Earlier this summer, The Wolverine star Hugh Jackman revealed just how great he thought it would be if the X-Men, Spider-Man and The Avengers could all team up for a nigh-impossible movie, but what he didn't say was that he almost did appear as Wolverine alongside Spidey in the first Spider-Man film back in 2002.
Hitting at the height of the franchise’s popularity, the 1992 X-Men animated series translated all the action and melodrama that made the comic such a success to the world of Saturday morning cartoons, and it got its hooks into me like almost nothing else. That’s why ComicsAlliance is heading back through the archives for an in-depth look at every single episode of X-Men. This week: 'The Final Decision,' the explosive (literally) finale of Season One!
Coming up with costumes for live action super hero movies must already be a trip, but throw in the opportunity to whip out some '70s style threads, and I'm guessing it's a designers dream. It's not a combination that presents itself very often, but in the upcoming X-Men: Days Of Future Past film, you'll see just that. And with principal photography on the movie having wrapped this weekend, an image has arrived online of Nicholas Hoult, James McAvoy and Hugh Jackman -- as Beast, Professor X and Wolverine, respectively -- in all their
polyester sartorial splendor.
Monday's links await, after the cut.
The Wolverine, starring Hugh Jackman, arrived in theaters this past weekend. This is the sixth time Jackman has played the iconic X-Man, and the role has taken his career to heights it likely otherwise never would have reached, and much of that is owed to Chris Claremont. Along with artist Frank Miller, Claremont created the original Wolverine miniseries that this latest film is largely based on, and over his near 20+ years writing X-Men stories he did more to influence the development of Wolverine than anyone. Despite that, neither Claremont or Miller's name appears anywhere in the credits of the film, with not even so much as a "special thanks."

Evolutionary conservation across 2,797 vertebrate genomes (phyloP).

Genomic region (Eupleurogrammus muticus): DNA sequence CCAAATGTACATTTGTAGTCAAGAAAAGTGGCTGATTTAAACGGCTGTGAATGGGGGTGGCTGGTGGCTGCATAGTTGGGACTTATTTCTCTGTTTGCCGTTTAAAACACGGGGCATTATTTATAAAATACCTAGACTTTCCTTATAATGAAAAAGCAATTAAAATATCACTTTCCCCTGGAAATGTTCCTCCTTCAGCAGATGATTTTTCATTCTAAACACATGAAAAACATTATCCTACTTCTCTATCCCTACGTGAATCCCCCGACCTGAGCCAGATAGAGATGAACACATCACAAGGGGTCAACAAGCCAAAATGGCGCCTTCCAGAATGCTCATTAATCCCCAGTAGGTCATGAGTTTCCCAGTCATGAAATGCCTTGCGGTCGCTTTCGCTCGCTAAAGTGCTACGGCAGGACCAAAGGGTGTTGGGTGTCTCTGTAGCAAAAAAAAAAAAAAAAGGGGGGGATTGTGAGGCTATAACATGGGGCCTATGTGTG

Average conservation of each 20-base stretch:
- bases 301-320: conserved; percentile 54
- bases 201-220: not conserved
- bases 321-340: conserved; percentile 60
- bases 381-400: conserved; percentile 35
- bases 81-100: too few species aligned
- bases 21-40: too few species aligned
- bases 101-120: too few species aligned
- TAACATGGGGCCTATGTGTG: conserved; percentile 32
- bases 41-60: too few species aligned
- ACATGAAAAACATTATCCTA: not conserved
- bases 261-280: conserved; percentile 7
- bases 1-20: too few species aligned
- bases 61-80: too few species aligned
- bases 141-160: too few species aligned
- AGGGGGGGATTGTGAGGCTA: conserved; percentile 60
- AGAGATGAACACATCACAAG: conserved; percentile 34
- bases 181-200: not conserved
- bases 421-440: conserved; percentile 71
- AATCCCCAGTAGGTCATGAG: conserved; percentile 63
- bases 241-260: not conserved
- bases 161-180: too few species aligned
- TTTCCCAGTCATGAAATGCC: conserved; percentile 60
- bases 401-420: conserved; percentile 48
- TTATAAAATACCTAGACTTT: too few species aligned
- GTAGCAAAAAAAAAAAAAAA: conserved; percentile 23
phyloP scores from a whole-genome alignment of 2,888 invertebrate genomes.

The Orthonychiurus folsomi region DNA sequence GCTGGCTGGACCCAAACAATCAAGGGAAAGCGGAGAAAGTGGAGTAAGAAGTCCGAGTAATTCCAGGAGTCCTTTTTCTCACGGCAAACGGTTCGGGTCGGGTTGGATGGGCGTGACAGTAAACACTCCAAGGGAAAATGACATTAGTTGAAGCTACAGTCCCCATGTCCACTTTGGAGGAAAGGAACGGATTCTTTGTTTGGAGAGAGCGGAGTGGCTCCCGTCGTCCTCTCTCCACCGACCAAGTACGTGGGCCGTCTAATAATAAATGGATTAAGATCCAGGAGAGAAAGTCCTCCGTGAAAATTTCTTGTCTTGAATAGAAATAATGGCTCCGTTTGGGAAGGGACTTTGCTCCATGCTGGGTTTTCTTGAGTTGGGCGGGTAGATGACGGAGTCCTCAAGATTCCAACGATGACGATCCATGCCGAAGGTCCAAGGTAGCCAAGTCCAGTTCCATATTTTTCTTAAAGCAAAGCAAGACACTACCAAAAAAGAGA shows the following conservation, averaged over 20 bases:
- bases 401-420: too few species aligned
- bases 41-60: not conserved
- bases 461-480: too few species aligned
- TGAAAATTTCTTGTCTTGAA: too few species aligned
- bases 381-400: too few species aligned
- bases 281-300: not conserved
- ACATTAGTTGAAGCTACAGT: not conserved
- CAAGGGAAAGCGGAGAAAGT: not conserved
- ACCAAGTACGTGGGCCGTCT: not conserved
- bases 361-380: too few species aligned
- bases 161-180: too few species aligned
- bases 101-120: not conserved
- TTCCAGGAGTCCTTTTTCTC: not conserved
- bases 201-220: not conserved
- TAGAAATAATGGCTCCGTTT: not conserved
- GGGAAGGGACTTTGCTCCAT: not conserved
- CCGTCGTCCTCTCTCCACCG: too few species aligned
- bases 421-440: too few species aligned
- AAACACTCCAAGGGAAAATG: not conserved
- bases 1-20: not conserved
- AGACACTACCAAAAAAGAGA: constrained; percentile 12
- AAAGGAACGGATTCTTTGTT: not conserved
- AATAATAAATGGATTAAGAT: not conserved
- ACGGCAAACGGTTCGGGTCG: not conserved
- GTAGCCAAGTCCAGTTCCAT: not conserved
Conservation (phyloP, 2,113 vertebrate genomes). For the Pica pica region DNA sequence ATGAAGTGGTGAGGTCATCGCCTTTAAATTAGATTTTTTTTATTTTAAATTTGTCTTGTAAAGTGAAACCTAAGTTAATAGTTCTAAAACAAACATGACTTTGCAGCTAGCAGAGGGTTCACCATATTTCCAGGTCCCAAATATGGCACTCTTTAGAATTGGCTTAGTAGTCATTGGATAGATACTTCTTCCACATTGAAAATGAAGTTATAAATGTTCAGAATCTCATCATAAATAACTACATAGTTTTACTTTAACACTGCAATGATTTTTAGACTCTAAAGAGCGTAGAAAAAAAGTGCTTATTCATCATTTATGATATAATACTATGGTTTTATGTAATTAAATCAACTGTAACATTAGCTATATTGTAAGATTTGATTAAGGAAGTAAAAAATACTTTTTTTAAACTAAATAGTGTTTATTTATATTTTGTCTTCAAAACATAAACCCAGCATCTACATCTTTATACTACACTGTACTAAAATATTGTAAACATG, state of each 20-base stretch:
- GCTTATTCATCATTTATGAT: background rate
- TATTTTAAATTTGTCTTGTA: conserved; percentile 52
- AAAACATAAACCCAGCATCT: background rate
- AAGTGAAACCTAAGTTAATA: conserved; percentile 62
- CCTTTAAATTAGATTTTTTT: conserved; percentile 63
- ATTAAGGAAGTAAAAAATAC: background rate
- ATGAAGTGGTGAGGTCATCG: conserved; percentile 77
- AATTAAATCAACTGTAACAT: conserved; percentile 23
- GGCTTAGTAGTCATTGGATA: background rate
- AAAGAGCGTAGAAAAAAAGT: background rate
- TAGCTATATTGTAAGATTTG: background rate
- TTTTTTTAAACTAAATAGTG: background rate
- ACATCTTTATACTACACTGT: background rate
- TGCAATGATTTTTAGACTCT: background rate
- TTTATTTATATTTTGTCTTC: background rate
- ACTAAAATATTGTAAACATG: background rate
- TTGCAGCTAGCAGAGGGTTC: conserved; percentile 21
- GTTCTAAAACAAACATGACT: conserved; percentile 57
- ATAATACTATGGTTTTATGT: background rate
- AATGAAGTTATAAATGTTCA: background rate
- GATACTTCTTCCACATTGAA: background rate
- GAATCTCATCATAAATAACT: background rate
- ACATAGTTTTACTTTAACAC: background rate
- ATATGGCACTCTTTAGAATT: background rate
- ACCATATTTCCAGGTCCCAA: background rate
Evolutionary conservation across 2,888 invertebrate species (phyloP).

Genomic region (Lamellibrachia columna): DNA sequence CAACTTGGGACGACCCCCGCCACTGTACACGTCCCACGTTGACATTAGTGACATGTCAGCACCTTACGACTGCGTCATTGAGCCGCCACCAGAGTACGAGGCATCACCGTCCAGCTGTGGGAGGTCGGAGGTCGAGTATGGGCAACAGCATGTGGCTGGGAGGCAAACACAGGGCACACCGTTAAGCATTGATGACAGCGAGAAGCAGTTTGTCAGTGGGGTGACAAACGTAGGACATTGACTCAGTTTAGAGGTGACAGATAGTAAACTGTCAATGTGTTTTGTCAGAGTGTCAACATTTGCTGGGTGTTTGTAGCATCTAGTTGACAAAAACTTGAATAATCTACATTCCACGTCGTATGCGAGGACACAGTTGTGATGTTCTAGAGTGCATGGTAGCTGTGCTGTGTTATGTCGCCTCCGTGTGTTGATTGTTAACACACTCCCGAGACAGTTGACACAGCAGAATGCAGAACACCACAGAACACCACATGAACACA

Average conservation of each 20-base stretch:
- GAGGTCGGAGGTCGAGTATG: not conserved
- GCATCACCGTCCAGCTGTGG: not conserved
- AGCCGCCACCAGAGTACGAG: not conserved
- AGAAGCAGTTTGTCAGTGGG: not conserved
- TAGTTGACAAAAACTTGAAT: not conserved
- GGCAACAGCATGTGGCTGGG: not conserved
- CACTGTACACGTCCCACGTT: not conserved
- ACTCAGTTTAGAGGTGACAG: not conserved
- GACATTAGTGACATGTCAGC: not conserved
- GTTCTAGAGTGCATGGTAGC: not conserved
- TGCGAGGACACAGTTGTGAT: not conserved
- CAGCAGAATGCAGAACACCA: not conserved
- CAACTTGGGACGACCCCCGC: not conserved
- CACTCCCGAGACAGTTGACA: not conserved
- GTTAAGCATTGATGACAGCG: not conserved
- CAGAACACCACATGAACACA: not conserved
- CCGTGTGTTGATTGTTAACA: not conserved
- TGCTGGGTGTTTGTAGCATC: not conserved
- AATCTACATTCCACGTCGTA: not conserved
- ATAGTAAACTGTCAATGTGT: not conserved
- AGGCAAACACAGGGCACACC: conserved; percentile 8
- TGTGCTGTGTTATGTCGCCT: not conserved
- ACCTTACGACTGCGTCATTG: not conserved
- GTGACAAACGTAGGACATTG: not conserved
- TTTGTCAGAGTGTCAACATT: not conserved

In an interview for Vulture, Sean Howe, the author of the Eisner-winning Marvel Comics: The Untold Story, asked Claremont for his thoughts on the film, how he feels about seeing his words on screen, and not being given any credit for the film's creation.
You know, I really expected Wolverine to kill more ninjas.
That's not being unrealistic, is it? I mean, when you hear that there's going to be a Wolverine movie based, however loosely, on the 1982 Wolverine miniseries by Chris Claremont and Frank Miller, you go into the theater expecting a few things to happen. I wasn't really looking for a specific number or anything, but if you'd asked me going in, I would've told you that my most important expectation for this movie was that Wolverine was going to kill a number of ninjas that was greater than zero. when the ninjas actually do show up about 20 minutes before the end, I figured it was finally time to pay off, but nope. Never happened. In that respect, I'm sorry to tell you that The Wolverine did not meet my expectations.
Join us for a link reading fest of Monday proportions after the cut.
Click through for a thorough look at today's links.
Marvel's weekend of announcements at San Diego Comic-Con wrapped up with the X-Men panel, which featured news of another X-Men team book and the resurrection of fan favorite character; an unlikely new solo mini-series from the creator of The Adventures of Dr. McNinja; and the addition of artist Terry Dodson to Brian Wood's upcoming X-Men storyline.
Marvel director of communications Arune Singh moderated a huge panel that included Brian Michael Bendis (All-New X-Men, Uncanny X-Men), Chris Hastings (Dr. McNinja), Brian Posehn (Deadpool), Gerry Duggan (Deadpool), Paul Cornell (Wolverine), Peter David (X-Factor), Sam Humphries (Uncanny X-Force), senior editor Nick Lowe, Wolverine and X-Men editor Jeanine Schaefer (editor, Wolverine, X-Men), Frank Cho (Savage Wolverine), Terry Dodson (X-Men)
Ten years ago Marvel published Origin, a comic by Paul Jenkins and Andy Kubert that revealed the previously untold tale of Wolverine's childhood. The project was the brainchild of then-Publisher Bill Jemas and then-Editor-in-Chief Joe Quesada, who wanted to tell the sort of stories that Marvel had never told before.
On Friday's Cup O' Joe panel at San Diego Comic-Con, Marvel unveiled a follow-up series that picks up where Origin left off, with "Logan" running wild with the wolves. Origin II, from writer Kieron Gillen and the other Kubert brother, Adam Kubert, sees the character go up against the X-Men villain Sinister. ComicsAlliance talked to Gillen to get the lowdown on Wolverine's second chapter.